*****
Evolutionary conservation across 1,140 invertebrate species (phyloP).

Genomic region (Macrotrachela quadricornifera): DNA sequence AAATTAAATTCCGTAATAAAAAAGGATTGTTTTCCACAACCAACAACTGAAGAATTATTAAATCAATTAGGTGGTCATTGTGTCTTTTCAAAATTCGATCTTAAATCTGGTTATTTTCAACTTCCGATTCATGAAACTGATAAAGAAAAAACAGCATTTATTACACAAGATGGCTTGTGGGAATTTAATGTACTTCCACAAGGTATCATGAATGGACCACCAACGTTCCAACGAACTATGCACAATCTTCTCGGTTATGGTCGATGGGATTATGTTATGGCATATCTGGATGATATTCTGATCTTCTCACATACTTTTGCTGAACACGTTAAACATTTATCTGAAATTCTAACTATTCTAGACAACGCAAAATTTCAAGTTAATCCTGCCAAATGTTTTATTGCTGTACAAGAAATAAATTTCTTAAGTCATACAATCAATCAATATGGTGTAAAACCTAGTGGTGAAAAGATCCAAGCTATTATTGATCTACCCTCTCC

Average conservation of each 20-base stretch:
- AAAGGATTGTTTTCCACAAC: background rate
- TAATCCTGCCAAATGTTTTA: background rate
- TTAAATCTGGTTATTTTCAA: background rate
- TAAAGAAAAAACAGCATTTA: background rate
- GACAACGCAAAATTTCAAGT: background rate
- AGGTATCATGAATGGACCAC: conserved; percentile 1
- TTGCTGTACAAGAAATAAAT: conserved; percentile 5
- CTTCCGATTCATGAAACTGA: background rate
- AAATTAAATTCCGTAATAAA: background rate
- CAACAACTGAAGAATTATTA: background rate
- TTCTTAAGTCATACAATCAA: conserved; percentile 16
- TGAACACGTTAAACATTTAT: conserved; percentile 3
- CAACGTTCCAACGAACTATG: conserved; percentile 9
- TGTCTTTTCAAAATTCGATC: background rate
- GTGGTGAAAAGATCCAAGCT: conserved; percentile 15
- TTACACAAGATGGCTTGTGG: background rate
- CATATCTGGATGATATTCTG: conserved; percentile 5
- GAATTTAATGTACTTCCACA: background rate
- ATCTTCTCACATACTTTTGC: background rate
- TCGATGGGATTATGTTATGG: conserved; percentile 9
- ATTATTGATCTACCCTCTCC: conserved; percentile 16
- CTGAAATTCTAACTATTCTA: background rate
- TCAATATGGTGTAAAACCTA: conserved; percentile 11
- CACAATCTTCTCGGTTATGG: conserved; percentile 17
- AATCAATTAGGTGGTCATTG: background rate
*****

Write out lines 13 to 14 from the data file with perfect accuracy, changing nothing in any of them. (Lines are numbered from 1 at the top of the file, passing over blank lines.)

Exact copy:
- CAACAACTGAAGAATTATTA: background rate
- TTCTTAAGTCATACAATCAA: conserved; percentile 16